Lil Tay

Meet Lil Tay, the Youngest Flexer of the Century

Who is the 9-year-old rapper who moves bricks, lives in the Hills and has your mama's rent money?
May 2, 2018
4 mins read

Anyone who watched performances from Coachella 2018 may be wondering who exactly that small rapper alongside Woah Vicky was. If that doesn’t ring a bell, perhaps you remember the girl who got into a public spat with the infamous Bhad Bhabie, aka Cash Me Outside Girl. Regardless, here is what you should know about 9-year-old Lil Tay Cosgrove, one of the most recent children to go viral for reasons that may be less than positive.

Her rise to fame is allegedly due to her ability to rap since the tender age of 7. No one knows Lil Tay’s real name yet; the only information available about her background is that she claims that she used to be broke in Atlanta, Georgia, before deciding to change her life.

In her exact words, she insinuates, “ … one day, I woke up, and I said to myself, ‘I ain’t going to be broke no more.’ So, I got up and worked hard, started moving bricks and now we be living in the Hills.”

As the self-proclaimed “youngest flexer of the century,” Lil Tay has been making headlines recently for boasting her wealth, using surprisingly profane language and, most famously, calling out others for their lack of status.

In her now-viral Instagram video posts, viewers see her showing off flashy cars while holding stacks of money, claiming that the amount of cash in her hand is “your mama’s rent money.” She apparently drives around Los Angeles in her fancy vehicles, each of which cost her “200 racks,” without a license.

The recent involvement of Lil Tay includes her beef with Bhad Bhabie and Woah Vicky, both of whom engaged in an altercation while Lil Tay either stood by or joined in.

The video footage has gone viral, and the pint-sized rapper posted it on her Instagram page with the caption “Really be talkin’ all that but paid and brought 2 bodyguards to fight. Big L. You double my age but the same height.” It’s clear that despite not knowing anything about her background, she is quick to point out the status and upbringing of others.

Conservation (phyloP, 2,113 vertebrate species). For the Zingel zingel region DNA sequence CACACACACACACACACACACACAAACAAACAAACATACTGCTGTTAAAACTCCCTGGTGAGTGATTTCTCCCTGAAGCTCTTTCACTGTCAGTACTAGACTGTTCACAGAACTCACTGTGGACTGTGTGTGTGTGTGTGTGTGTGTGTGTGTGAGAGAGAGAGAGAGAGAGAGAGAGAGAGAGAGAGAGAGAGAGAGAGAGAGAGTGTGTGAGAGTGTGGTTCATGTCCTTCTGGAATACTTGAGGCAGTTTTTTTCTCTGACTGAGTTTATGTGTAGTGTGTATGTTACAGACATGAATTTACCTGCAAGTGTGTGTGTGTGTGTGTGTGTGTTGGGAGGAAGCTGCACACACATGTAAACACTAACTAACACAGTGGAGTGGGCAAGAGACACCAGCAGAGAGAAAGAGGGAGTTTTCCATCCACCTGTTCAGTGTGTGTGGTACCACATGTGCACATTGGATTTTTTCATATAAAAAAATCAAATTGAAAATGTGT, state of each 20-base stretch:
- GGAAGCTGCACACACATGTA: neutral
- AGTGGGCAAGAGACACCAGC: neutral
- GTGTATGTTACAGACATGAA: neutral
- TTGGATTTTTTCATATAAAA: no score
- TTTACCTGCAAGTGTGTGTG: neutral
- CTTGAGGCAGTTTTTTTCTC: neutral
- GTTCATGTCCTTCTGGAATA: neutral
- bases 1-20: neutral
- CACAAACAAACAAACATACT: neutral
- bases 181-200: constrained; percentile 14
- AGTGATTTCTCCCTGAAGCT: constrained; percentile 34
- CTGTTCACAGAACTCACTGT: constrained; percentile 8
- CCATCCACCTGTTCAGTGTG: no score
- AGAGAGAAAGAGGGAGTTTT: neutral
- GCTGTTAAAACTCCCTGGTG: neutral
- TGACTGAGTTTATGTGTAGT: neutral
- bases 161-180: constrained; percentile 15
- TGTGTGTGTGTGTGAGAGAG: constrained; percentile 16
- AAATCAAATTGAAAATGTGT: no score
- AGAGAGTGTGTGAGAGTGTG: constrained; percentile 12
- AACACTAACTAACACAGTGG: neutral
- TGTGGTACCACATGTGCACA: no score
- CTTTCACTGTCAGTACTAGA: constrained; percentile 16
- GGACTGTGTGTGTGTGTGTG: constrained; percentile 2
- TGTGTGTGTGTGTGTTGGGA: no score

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Little to nothing is known about her parents, something viewers and critics of the rapper are quick to point out. There are many demands on nearly all of her social media posts to have her parents control her or to prevent her actions for the sake of her future.

Logistically speaking, it is surprising that they have not caught wind of their daughter’s actions, or if they have, they either support or ignore them. Many even suggest that her parents are the ones behind her success, exploiting their daughter for popularity and money. Lil Tay herself hasn’t mentioned her parental figures, and the lack of action causes many to raise an eyebrow in suspicion.

Lil Tay released a song titled “Money Way” in March 2018, which portrays lyrics that explicitly state her wealth and immeasurable status. For example, the song says, “I keep a chopper on me. F*ck that b*tch up all my diamonds on freeze.”

Despite the questionable lyrics for a 9-year-old, it looks like this will not be her last piece of work, as the rapper has let the public know she is collaborating with fellow rapper Chief Keef on a song.

The pattern seen with viral children continues to get more and more bizarre. Lil Tay follows recent viral superstar Mason Ramsey, or Yodeling Walmart Kid, as one of the youngest sensations to blow up on social media.

While both scenarios had different origins and even different progressions, society’s need for new and relevant content is never-ending. Lil Tay banks on the fact that she is getting millions of people to watch her videos and to view her social media, whether they’re fans or haters.

The matter of the fact is that any attention someone receives remains attention, despite whatever angle it comes from. Going to the extremes is just another stepping stone for those itching to gain the spotlight and willing to do anything and everything. While Lil Tay may not be a fan favorite, there is no denying her mark in the social movement of pop culture in 2018.

Grace John, Rutgers University

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Grace John

Rutgers University

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